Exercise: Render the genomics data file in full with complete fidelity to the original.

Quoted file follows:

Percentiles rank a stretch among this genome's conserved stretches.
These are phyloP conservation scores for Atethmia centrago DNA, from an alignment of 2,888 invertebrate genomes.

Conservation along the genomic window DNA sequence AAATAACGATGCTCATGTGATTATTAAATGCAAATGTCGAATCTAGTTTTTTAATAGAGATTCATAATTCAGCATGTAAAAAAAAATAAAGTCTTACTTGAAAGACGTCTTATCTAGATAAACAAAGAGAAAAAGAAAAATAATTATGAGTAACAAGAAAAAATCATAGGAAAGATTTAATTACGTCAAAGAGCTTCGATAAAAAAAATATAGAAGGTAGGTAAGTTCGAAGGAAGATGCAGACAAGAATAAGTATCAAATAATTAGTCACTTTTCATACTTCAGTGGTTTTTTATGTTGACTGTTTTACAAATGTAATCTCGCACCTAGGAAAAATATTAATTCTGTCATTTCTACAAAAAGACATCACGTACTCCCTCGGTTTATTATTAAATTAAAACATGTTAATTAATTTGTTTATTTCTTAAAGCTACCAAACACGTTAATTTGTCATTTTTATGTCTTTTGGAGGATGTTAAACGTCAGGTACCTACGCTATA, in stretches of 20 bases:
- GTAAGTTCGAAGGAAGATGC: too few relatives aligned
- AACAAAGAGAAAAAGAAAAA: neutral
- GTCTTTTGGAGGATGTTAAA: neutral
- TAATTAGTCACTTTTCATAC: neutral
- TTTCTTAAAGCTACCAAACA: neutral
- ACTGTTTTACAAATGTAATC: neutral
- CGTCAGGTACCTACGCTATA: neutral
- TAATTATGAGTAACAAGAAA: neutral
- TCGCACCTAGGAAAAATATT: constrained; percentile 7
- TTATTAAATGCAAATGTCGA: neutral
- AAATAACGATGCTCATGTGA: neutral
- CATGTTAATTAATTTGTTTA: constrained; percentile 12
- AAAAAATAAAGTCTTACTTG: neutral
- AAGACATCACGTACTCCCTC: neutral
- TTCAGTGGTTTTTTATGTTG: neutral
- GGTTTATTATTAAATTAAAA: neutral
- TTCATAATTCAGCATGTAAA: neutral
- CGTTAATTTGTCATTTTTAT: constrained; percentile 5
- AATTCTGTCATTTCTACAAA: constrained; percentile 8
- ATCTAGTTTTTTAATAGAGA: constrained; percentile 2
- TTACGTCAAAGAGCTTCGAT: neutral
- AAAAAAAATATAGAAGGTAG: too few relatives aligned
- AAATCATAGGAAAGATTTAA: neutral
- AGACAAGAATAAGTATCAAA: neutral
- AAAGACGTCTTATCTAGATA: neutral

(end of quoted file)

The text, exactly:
Percentiles rank a stretch among this genome's conserved stretches.
These are phyloP conservation scores for Atethmia centrago DNA, from an alignment of 2,888 invertebrate genomes.

Conservation along the genomic window DNA sequence AAATAACGATGCTCATGTGATTATTAAATGCAAATGTCGAATCTAGTTTTTTAATAGAGATTCATAATTCAGCATGTAAAAAAAAATAAAGTCTTACTTGAAAGACGTCTTATCTAGATAAACAAAGAGAAAAAGAAAAATAATTATGAGTAACAAGAAAAAATCATAGGAAAGATTTAATTACGTCAAAGAGCTTCGATAAAAAAAATATAGAAGGTAGGTAAGTTCGAAGGAAGATGCAGACAAGAATAAGTATCAAATAATTAGTCACTTTTCATACTTCAGTGGTTTTTTATGTTGACTGTTTTACAAATGTAATCTCGCACCTAGGAAAAATATTAATTCTGTCATTTCTACAAAAAGACATCACGTACTCCCTCGGTTTATTATTAAATTAAAACATGTTAATTAATTTGTTTATTTCTTAAAGCTACCAAACACGTTAATTTGTCATTTTTATGTCTTTTGGAGGATGTTAAACGTCAGGTACCTACGCTATA, in stretches of 20 bases:
- GTAAGTTCGAAGGAAGATGC: too few relatives aligned
- AACAAAGAGAAAAAGAAAAA: neutral
- GTCTTTTGGAGGATGTTAAA: neutral
- TAATTAGTCACTTTTCATAC: neutral
- TTTCTTAAAGCTACCAAACA: neutral
- ACTGTTTTACAAATGTAATC: neutral
- CGTCAGGTACCTACGCTATA: neutral
- TAATTATGAGTAACAAGAAA: neutral
- TCGCACCTAGGAAAAATATT: constrained; percentile 7
- TTATTAAATGCAAATGTCGA: neutral
- AAATAACGATGCTCATGTGA: neutral
- CATGTTAATTAATTTGTTTA: constrained; percentile 12
- AAAAAATAAAGTCTTACTTG: neutral
- AAGACATCACGTACTCCCTC: neutral
- TTCAGTGGTTTTTTATGTTG: neutral
- GGTTTATTATTAAATTAAAA: neutral
- TTCATAATTCAGCATGTAAA: neutral
- CGTTAATTTGTCATTTTTAT: constrained; percentile 5
- AATTCTGTCATTTCTACAAA: constrained; percentile 8
- ATCTAGTTTTTTAATAGAGA: constrained; percentile 2
- TTACGTCAAAGAGCTTCGAT: neutral
- AAAAAAAATATAGAAGGTAG: too few relatives aligned
- AAATCATAGGAAAGATTTAA: neutral
- AGACAAGAATAAGTATCAAA: neutral
- AAAGACGTCTTATCTAGATA: neutral